There will be total 1.5 billion documents in nearly 100 collections in one database. Need I to separate this database into several? Is there a performance limitation for a single database when the quantity of documents going higher?

  • In general, database and collection address grouping of data; that is mostly an application functional needs. Having too many databases and collections (thousands) can be an issue as these require additional storage related resources. MongoDB databases, collections and the indexes are stored in individual files, and more files means more resources. Data frequently used by applications is called as "working set" - this needs to be in memory for efficient access. The data access performance depends upon number/size of documents, memory, indexes, kind of query/sort operations, etc.
    – prasad_
    Mar 31 at 2:55
  • @prasad_ Thanks for the answer. So, can I simply summarize that the number of total documents in a database will tinily affect the performance while the number of collections is not too much?
    – zyeewang
    Mar 31 at 5:03

1 Answer 1


Not necessary.

It's more like a hardware problem. Especially memory! Not CPU. So, if you can give that DB server quite much memory, like a few hundred of GB, it will be fine!

Of course, the first question is "how big" is the DB? Especially how big partition of that data is "active". And how fast that DB must serve clients.

  • The total size of the DB is about 600GB. There will be 500 documents requested each time, and the time consumption is limited to 3s.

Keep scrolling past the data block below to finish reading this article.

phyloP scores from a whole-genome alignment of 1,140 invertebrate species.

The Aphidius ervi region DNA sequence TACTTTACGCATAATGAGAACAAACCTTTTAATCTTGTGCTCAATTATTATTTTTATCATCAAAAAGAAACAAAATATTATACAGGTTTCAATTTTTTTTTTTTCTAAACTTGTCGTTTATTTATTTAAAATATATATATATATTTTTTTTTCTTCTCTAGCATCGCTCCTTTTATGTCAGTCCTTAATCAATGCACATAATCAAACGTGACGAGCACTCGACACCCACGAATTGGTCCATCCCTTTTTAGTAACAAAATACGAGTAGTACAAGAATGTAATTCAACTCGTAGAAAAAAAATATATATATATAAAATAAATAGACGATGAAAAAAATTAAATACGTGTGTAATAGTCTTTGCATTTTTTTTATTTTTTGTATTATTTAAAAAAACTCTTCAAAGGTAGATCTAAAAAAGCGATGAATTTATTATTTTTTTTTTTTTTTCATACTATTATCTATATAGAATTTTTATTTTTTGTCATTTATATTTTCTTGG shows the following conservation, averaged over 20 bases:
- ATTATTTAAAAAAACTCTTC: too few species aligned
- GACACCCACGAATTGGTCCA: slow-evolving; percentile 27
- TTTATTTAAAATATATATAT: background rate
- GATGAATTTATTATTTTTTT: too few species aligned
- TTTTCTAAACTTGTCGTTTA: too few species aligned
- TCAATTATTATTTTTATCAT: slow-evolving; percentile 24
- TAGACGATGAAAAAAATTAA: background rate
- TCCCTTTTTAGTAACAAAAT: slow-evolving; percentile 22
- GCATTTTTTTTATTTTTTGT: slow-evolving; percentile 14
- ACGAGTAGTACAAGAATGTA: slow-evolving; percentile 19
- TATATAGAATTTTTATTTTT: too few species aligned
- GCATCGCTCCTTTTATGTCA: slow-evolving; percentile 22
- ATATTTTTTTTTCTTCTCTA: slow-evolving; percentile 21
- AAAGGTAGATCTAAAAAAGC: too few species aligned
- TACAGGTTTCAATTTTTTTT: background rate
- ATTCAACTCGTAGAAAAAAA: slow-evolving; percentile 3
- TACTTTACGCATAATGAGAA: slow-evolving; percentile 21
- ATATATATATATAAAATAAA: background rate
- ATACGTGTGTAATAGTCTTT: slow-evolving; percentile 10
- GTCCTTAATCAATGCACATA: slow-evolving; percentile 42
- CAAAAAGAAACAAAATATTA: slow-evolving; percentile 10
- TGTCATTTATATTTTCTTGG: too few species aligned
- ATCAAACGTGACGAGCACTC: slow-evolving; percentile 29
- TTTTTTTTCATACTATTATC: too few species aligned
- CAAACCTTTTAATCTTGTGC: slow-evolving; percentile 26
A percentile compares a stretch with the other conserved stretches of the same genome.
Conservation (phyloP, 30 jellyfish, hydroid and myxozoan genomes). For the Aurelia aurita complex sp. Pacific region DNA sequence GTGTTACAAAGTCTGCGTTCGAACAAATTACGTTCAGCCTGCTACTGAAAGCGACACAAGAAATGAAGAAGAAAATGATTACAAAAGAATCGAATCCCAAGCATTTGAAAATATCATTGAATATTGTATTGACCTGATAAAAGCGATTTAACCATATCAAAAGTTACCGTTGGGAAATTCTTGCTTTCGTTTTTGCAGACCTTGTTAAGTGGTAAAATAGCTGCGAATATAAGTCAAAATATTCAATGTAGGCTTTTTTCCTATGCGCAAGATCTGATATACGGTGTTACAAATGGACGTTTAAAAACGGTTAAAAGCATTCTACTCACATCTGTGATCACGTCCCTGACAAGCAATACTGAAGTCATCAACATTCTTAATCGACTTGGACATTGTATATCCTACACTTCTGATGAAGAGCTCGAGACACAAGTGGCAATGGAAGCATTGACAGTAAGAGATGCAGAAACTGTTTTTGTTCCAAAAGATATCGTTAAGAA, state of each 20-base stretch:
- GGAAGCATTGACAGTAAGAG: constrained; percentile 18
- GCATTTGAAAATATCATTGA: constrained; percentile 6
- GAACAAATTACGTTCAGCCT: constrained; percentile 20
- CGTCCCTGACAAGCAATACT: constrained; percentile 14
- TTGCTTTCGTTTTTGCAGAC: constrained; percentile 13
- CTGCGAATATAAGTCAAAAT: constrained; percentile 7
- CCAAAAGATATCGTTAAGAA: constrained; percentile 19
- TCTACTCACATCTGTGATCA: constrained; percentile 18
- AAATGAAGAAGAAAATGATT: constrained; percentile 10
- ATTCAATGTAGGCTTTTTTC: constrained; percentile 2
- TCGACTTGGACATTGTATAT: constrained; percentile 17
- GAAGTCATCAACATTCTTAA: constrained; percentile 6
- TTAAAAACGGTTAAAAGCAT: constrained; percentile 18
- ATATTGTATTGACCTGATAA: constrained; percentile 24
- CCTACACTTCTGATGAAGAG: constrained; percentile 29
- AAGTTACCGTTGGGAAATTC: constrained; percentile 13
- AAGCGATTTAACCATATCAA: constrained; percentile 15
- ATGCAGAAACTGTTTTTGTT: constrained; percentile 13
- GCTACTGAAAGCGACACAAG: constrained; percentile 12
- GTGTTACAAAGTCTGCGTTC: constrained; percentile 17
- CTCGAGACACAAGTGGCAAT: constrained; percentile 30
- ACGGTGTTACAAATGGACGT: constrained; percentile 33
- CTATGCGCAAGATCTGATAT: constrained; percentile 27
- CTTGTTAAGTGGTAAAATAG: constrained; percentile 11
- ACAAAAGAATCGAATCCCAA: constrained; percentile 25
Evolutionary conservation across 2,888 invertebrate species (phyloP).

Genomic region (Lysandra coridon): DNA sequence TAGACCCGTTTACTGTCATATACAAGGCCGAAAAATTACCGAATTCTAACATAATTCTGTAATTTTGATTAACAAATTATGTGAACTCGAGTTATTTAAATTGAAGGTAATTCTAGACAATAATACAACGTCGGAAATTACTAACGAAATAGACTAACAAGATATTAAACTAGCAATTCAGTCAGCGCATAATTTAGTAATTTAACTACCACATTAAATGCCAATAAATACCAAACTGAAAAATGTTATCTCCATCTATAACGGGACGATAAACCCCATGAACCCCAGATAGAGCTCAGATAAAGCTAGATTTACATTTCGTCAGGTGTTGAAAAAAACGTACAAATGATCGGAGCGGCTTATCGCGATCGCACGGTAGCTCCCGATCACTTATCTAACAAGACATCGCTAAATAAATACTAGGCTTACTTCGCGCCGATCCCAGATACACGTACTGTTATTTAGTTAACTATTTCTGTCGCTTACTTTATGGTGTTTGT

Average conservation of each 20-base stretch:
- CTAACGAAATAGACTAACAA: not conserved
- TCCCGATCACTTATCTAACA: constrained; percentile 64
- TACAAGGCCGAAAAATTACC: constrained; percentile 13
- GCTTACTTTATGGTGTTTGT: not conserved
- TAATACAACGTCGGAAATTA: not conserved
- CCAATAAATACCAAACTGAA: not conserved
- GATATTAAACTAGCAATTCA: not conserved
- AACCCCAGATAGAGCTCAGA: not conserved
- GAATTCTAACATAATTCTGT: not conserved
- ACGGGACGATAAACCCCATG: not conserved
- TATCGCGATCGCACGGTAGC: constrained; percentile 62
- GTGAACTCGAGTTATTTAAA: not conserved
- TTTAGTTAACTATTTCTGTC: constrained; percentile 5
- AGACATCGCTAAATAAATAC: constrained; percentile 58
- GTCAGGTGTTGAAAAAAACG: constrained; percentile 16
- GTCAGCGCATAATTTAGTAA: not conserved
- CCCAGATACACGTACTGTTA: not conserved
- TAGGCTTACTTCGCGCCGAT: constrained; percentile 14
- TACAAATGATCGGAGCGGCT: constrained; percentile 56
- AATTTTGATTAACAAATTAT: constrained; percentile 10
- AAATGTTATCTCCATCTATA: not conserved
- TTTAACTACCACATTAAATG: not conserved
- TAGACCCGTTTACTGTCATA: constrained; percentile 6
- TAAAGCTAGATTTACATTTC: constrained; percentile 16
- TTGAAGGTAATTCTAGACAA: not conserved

– zyeewang
    Mar 31 at 2:00
  • I'm a little confused about the word "active". If it means that the size of data requested, it nearly 10MB; If it means that the size of collections being writing and reading, the number of collections is 4, totally about 75m documents, the size is about 80GB
    – zyeewang
    Mar 31 at 2:26
  • Because mongo tries to keep as many as possible documents (and indexes) in the memory, active data is that data that is used regularly. So, if you could have 100GB memory, then DB will serve clients in milliseconds. With 32GB memory, response time should still be under second.
    – JJussi
    Apr 1 at 5:26
  • @zyeewang Effective capacity planning includes both resource consideration (available RAM, I/O, CPU relative to the working set of commonly used data & indexes) and data modelling (efficiently modelling your data to support common usage). I recommend reading the series Building with Patterns: A Summary and A Summary of Schema Design Anti-Patterns and How to Spot Them for some typical approaches.
    – Stennie
    Apr 3 at 5:00
  • As JJussi mentions, total size of data is less important than the working set of actively used data & indexes that should ideally fit in RAM. Swapping data to/from disk is orders of magnitude slower than working with data in RAM. Indexes are compressed on-disk & in-memory; documents are compressed on disk and uncompressed in memory. A 600GB data set could translate to 10s of GBs data working set or could be much larger than 600GB if a significant percentage of total data is routinely loaded into RAM. RAM is also needed for filesystem cache and other processing (eg aggregation).
    – Stennie
    Apr 3 at 5:04

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